Yair Yona's Top Ten Favourite Recordings
As a teenager, Israeli-born Yair Yona dedicated himself to learning to play bass guitar, but when he moved to London to study audio engineering, he discovered British folk music and Bert Jansch. That exposure prompted a switch to acoustic guitar as well as subsequent immersions in the music of John Fahey and Robbie Basho. In 2009, Yona released his solo debut album Remember (initially on Anova Music and reissued on Strange Attractors in 2010) and has just recently followed it up with the superb World Behind Curtains (Strange Attractors) (reviewed here). The now Tel Aviv-based Yona also co-runs the avant-garde OutNow Recordings label with two fellow musicians, saxophonist Yoni Kretzmer and acoustic guitarist Ido Bukelman. Speaking about the top 10 list he so generously composed for textura, Yona says, “These are just a few of the milestones that shaped my musical world to be what it is today. I owe a lot to each of the bands and artists listed here. Thank you.”
1. John Coltrane: A Love Supreme
A Love Supreme was a life-saving album for me. I was living in London at the time, was totally alone, and had no job; I was in a lousy flat, it was winter, and I felt miserable and lonely. After three weeks in London, I was told that one of my best friends, who was like a brother to me, had died. This totally shook my world, and I became a zombie for a couple of months. My healing was through music, and it was Coltrane's A Love Supreme, with his personal story, that inspired me and pulled me back to life. It helped me understand and appreciate what I had in life and altogether saved me from myself. We can be our worst enemies.
2. Faust: Faust 4 and Ravivvando
There are times in life where I'm convinced that Faust is the best band ever. These two records are amongst my favourite Faust albums, and though one is a classic and one is often overlooked, they are both masterpieces of cut-and-paste work, of freedom within the creation of colours and ideas. Two amazing albums. I'm excited to write about them.
3. Robbie Basho: Zarthus
Listening to this album for the first time was one of those moments in time where you immediately stop everything you do and are so hypnotized by the music you lack the ability to move. I'd never heard Robbie's music prior to this record, which is totally rare and never recommended as the place to start with his music. This is Robbie's ‘Persian' record, you might say, with its incredible compositions, soulful singing and playing, and Robbie's most beautiful song of all—“Khalil Gibran.”
4. Bert Jansch: LA Turnaround
Bert Jansch was the reason I almost got rid of my bass guitar, just so I could buy an amazing acoustic guitar and practice “How to become Bert Jansch.” Listening to his debut 1965 album was a life-changing event for me (I also wrote about it here). LA Turnaround, released nine years later, is my favourite Jansch album because the songs are so beautiful and the production is just right, with all of its lapsteel guitars and beautiful acoustic guitar sounds and Bert's soulful singing. And, because it features my favorite love song of all time—“Fresh As a Sweet Sunday Morning.”
5. Glenn Jones: This Is The Wind That Blows It Out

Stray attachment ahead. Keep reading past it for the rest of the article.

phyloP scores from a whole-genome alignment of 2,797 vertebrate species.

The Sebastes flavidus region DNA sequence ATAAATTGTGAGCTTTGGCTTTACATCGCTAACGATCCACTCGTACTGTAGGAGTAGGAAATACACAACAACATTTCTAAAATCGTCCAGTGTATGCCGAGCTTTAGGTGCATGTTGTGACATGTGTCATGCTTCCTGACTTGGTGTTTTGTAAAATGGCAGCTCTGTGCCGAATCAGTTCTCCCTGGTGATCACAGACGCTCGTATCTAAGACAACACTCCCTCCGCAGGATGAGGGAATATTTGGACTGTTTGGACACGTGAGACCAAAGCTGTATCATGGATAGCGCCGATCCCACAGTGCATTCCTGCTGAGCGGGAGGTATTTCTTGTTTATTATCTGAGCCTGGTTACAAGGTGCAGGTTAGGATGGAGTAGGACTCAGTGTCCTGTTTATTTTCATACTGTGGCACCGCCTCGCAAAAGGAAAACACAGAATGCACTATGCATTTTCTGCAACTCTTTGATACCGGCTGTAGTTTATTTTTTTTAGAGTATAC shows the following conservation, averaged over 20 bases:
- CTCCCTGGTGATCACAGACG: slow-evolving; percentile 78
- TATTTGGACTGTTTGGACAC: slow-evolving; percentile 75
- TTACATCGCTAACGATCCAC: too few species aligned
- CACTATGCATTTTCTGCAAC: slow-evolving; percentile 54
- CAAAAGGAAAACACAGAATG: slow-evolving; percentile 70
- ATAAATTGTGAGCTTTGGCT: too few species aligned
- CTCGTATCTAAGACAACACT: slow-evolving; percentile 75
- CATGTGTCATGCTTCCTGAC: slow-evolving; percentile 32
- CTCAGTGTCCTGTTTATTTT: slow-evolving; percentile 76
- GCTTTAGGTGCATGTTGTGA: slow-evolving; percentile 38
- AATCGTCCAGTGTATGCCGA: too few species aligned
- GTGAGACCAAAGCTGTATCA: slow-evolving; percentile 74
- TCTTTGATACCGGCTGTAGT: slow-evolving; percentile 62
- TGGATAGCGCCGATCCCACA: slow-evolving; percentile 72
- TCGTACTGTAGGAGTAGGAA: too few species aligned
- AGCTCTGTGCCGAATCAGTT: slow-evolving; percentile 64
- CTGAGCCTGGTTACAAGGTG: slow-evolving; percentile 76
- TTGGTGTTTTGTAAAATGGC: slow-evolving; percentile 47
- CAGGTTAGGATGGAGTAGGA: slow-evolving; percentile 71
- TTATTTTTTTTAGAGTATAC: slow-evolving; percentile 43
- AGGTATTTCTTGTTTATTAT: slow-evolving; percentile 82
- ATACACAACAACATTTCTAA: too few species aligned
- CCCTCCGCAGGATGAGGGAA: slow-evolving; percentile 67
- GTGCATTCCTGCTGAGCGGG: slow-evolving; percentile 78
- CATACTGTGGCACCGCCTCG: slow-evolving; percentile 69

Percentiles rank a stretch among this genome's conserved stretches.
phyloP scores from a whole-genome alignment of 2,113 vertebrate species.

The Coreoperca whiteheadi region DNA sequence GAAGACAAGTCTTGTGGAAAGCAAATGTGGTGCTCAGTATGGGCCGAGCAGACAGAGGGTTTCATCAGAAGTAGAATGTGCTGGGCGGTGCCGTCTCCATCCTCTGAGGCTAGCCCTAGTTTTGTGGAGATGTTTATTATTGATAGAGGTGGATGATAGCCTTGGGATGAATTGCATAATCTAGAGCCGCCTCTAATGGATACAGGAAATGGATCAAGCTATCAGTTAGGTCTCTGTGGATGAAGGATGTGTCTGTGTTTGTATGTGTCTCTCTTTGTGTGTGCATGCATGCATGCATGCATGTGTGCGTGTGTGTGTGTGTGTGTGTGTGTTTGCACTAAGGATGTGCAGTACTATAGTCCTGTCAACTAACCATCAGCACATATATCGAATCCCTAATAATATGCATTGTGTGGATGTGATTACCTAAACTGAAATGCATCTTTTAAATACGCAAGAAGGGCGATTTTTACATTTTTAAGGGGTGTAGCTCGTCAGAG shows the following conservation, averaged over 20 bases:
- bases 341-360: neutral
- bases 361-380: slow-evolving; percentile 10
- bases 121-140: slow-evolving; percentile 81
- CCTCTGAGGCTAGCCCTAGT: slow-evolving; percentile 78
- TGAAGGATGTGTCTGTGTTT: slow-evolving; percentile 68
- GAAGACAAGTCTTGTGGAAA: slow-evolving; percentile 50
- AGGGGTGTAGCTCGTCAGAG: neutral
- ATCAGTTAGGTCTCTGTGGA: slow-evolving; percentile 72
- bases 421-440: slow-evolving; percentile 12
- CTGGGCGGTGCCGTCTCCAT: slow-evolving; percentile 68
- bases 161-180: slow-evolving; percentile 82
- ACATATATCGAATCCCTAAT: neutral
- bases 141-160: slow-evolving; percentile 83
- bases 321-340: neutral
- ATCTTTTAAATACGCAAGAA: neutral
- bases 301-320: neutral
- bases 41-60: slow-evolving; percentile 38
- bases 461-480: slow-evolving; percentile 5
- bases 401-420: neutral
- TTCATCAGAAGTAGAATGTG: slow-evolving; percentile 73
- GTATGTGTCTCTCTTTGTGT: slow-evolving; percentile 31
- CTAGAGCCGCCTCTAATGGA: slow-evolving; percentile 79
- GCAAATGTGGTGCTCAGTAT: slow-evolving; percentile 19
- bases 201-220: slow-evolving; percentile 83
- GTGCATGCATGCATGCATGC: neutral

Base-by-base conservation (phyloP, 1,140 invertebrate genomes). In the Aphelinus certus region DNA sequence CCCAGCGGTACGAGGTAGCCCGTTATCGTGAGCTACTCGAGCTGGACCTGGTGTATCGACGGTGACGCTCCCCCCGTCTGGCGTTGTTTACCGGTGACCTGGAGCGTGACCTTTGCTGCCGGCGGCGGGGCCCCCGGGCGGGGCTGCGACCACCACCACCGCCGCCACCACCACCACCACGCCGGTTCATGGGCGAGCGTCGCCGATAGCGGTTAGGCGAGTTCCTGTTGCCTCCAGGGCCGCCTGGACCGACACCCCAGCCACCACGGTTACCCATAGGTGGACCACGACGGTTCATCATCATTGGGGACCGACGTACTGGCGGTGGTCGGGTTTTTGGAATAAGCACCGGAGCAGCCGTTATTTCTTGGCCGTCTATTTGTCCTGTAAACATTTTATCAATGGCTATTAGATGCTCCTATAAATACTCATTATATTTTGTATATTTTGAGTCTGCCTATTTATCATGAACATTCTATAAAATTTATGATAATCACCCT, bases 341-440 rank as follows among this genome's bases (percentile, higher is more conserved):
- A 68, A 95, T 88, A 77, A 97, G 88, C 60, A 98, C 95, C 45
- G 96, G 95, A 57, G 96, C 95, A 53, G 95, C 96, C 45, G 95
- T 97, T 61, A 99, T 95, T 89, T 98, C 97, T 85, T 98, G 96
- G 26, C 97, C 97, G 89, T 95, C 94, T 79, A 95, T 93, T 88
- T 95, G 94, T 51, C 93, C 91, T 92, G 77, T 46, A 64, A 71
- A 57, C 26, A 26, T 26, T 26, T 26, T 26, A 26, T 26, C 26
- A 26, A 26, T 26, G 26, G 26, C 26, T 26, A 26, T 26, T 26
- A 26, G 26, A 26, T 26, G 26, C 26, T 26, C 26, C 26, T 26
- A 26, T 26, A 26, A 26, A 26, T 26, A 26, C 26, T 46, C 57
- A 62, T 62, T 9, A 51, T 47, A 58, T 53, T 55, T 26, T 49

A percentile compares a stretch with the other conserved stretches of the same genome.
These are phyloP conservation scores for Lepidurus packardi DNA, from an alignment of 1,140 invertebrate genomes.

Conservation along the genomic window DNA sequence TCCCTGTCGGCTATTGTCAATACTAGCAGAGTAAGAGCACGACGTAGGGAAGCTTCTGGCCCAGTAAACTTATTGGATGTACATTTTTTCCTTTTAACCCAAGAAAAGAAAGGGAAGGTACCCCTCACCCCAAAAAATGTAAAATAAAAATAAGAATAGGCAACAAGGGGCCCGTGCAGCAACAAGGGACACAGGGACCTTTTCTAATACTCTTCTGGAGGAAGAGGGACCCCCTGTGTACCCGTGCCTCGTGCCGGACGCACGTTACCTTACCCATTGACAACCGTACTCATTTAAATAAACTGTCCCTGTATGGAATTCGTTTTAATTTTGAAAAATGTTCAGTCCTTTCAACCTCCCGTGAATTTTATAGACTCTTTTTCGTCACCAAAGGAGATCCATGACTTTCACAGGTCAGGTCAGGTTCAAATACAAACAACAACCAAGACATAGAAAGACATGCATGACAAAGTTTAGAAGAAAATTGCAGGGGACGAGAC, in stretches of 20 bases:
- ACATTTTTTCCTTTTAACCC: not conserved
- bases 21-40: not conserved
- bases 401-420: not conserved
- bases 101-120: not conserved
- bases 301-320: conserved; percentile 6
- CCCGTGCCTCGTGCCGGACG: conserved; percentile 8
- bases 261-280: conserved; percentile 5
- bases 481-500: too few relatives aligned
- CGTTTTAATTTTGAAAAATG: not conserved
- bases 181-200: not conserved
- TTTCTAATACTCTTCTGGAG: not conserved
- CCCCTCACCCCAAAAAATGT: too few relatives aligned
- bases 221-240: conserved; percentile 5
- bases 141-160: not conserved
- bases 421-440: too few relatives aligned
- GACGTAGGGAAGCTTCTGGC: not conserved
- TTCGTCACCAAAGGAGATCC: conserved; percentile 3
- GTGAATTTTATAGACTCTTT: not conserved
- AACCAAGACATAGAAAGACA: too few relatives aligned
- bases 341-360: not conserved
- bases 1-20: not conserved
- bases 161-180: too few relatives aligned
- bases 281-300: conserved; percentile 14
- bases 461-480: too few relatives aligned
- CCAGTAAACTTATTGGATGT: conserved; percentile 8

I was losing patience with myself as a songwriter. It didn't feel right, I felt that I wasn't authentic and that nothing was working. Then I accidently heard this record, which is pretty much responsible for the fact that I'm doing solo instrumental music today—it made me realize how much you can say without words. Glenn's playing is inspiring, and he's my favourite guitarist of them all.
6. Rockfour: The Man Who Saw It All
Rockfour is a psychedelic rock band from Israel. This album was released in 1994, a masterpiece. Beautiful music, production and sounds. I listened to this album over and over and over, and as a starting bass player, this album was a great practice for me and a brilliant showcase of melodic and groovy bass lines (played by the master Marc Lazare). “The Man” is considered a milestone in Israeli rock. You should listen to it, even if you can't speak Hebrew.
7. The Beatles: Please Please Me
Well, I was fifteen when I accidently watched episode one of The Beatles' Anthology series. The immediate effect it had on me is the same as it had on the boys and girls who watched them for the first time on Ed Sullivan's show. Wow. I rushed to the record store, bought the first album, and week after week, went and bought their albums following the Anthology episode of the week. They were stuck in my head for four years. They taught me bass guitar, chord structures, and harmony, and that rock'n'roll is good for the soul. Amen for that.
8. Led Zeppelin: (any album)
They are my favourite band of all time. I can't pick one album and can't say anything clever about them. It's Zeppelin, after all.
9. XTC: Black Sea and English Settlement
Like any good old Beatles fan, I'm an XTC looney. As a friend told me once, “In a world of justice, XTC would be even bigger then the Beatles.” I don't know about that, but the perfect songwriting of Andy Partridge and Colin Moulding puts XTC in a very good place next to the Fab Four, no doubt.
10. Love: Forever Changes
Well, ten years ago I tattooed this album's artwork on my back, and I'm perfectly happy about it until today. Like in Zep's case, no need to explain.
11. Pink Floyd: Dark Side Of The Moon
It's the eleventh pick, and it may paint me in cliché colors, but what do I care. It's brilliant, perfect, and overall amazing – shut up.